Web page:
Market Mechanisms and the Efficient Use and Management of Scarce Spectrum Resources
Phoenix Center Policy Paper No. 46
43 Pages Posted: 14 Jan 2014
Date Written: December 1, 2013
Today, the Federal Government has assignments for about half of what is considered to be “beachfront” spectrum. However, most agree that Government agencies, and the Government as a whole, use and manage spectrum resources inefficiently. As such, much attention is now focused on improving the Federal Government’s efficiency in the use and management of its spectrum resources with the aim of freeing up spectrum which can be repurposed for the spectrum-constrained commercial sector. In this Paper, we first tackle Government spectrum use and demonstrate that the “ghost market” approaches commonly proposed to enhance public sector efficiency in spectrum such as a General Services Administration-type model to the recent spectrum sharing proposal by the President’s Council of Advisors on Science and Technology use may not, in the long-term, be effective. Next, we turn to Government spectrum management and present a general equilibrium model addressing spectrum assignment between public and private users using either auctions or leasing. We find that Government management of spectrum resources is not desirable beyond some minimum level. In fact, any proposal that contemplates the leasing of Government-managed spectrum to the private sector may be presumed to include “too little” auctioning of Government spectrum to the private sector in the form of exclusive licenses. We conclude that if the goal of spectrum use and management is economic efficiency, then policymakers should expand the private sector’s management of the nation’s scarce spectrum resources.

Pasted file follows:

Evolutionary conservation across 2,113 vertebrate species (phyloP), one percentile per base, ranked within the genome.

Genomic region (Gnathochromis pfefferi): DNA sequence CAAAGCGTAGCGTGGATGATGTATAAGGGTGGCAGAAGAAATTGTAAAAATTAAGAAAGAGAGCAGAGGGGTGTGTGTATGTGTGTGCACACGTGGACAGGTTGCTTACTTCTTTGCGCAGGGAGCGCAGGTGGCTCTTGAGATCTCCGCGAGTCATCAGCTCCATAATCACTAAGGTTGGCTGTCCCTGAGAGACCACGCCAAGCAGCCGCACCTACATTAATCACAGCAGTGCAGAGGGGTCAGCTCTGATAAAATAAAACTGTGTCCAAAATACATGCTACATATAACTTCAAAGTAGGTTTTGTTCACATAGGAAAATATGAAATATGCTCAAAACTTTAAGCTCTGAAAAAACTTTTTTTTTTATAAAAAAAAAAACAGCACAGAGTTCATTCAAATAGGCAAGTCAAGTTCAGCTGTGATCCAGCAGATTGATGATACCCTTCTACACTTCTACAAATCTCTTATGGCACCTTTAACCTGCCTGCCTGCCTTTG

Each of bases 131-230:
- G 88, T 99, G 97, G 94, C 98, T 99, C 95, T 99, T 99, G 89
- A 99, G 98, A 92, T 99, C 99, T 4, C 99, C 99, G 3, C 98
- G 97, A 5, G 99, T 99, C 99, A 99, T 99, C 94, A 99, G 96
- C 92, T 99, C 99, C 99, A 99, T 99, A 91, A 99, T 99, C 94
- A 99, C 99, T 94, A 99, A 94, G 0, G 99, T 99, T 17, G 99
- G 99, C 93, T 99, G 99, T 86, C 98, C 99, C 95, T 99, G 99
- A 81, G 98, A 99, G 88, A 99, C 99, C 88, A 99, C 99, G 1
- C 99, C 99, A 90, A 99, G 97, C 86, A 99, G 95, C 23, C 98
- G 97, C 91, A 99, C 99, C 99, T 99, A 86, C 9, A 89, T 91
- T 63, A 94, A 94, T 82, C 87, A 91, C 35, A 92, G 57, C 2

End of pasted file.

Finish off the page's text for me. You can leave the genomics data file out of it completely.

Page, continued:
Keywords: spectrum, PCAST, NTIA, government spectrum
JEL Classification: K23, L51, L52, L96, O38
Suggested Citation: Suggested Citation